Re: Failed Orbcomm obs

Craig Cholar (3432P@VM1.CC.NPS.NAVY.MIL)
Mon, 29 Dec 97 18:51:35 PST

Ron Lee remarked about the run of bad luck he's been having in attempting
to see the new Orbcomms.  Ron, you're not alone.  I've tried to see two
morning passes, under absolutlely clear skies, and only saw the Pegasus
rocket, 25120/97084J, which was easily seen with binos on a 41 deg.
pass in the south.   For the Orbcomm cluster, I tried using my newtonian
scope, positioning it where Skymap predicted they would pass through
(roughly Az 160 El 25 for both passes).

I now think I missed them because I misinterpreted the Skymap plot of the
region of sky between Virgo and Corvus.   Skymap shows two stars in the
mag 3 range only a few degrees apart from each other, but out in the
field I could only readily see one of the pair at one power.  Here
are the stars, as described by Skymap:

SAO #181695  Mag 3.5  RA 13h 29m 35.76s  Dec -23 16' 8.8"
SAO #181543  Mag 3.3  RA 13h 18m 48.38s  Dec -23 9' 33.0"   gamma Hya

They are about 10 deg. below Spica, halfway between Spica and Corvus.  I
just found out using Redshift that the first star is variable, with a
magnitude variation of 8.5!  No wonder the current sky isn't matching
the plots! (that sound you hear is my head banging against the wall)

I think I was accidently using the wrong star as my starting point to
position my scope before manually slewing to the part of the sky where
the Orbcomms were expected.  As it turns out, they passed about a few
degrees outside my FOV both mornings, but I began scanning with binos
when it became apparent the first few weren't showing up on time;  no
luck.  I should note that my SE horizons are partially obscured by
trees, so I could only scan a portion of the predicted tracks.  With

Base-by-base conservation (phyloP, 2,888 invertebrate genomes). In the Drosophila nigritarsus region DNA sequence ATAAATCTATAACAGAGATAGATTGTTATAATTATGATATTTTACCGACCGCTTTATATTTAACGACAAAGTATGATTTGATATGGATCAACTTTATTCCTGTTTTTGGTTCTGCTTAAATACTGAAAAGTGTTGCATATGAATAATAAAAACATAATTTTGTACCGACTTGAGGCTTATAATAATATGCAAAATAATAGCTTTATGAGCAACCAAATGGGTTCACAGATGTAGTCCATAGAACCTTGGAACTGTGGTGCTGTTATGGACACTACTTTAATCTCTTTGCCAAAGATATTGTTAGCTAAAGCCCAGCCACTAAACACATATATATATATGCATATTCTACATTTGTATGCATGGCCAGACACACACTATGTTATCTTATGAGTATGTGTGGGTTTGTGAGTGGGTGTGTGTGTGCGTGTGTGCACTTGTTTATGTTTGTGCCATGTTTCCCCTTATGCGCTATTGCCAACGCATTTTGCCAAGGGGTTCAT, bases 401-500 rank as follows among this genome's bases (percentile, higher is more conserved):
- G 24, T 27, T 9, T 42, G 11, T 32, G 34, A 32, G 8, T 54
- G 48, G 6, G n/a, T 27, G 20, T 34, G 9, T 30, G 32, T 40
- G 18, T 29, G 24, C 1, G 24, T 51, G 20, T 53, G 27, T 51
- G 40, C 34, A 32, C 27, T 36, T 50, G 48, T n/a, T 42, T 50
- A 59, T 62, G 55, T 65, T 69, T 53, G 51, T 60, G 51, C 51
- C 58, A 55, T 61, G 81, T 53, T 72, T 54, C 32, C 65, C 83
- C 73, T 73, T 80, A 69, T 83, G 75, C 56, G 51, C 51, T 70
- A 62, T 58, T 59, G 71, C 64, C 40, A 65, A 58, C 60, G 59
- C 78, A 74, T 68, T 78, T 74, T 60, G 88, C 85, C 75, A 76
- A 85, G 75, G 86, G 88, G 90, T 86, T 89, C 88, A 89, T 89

clearer horizons, I might have picked them up.

There are other stars in Skymap plots with misleading magnitudes, such as
the variable star that shows up in Corona Borealis that I don't recall
ever being obvious.  Too bad these variable stars aren't color coded
somehow, to make them stand out from the others.

Getting back to the Orbcomms, if you're like me and enjoy seeing what
satellites actually look like, check out the photos and an artist's
rendition of the Orbcomm satellites at their website.  The Orbcomms
have an interesting configuration I've never seen before.

Small thumbnail graphics are at:
or just go directly to the 800x600 42k JPEGs:  photo of sat  artist's rendition   undergoing assembly

The elsets are now in the OIG thirty.tle file, with the designation
FM-5 through FM-12, and the K object is called HAPS.  I wonder what
the abbreviations FM and HAPS designate?

The first cluster of five are currently separated by gaps of 6, 26, 10,
and 31 seconds.  The second cluster of three arrives about 3 minutes
later, with 23 and 21 second gaps between them.  The rocket and HAPS
aren't close at all to the Orbcomms anymore.

I hope everyone had a pleasant holiday.  Here in California, until today
I've had totally cloud free days and nights for about a week.  So much
for El Nino.  I bagged quite a few new debris objects and obscure Cosmos
satellites during the clear spell, but those Orbcomms were frustrating.

 Craig Cholar    3432P@VM1.CC.NPS.NAVY.MIL
 Marina, California
 36 41 10.3N,  121 48 17.9W    (36.6862, -121.8050)      UTC -8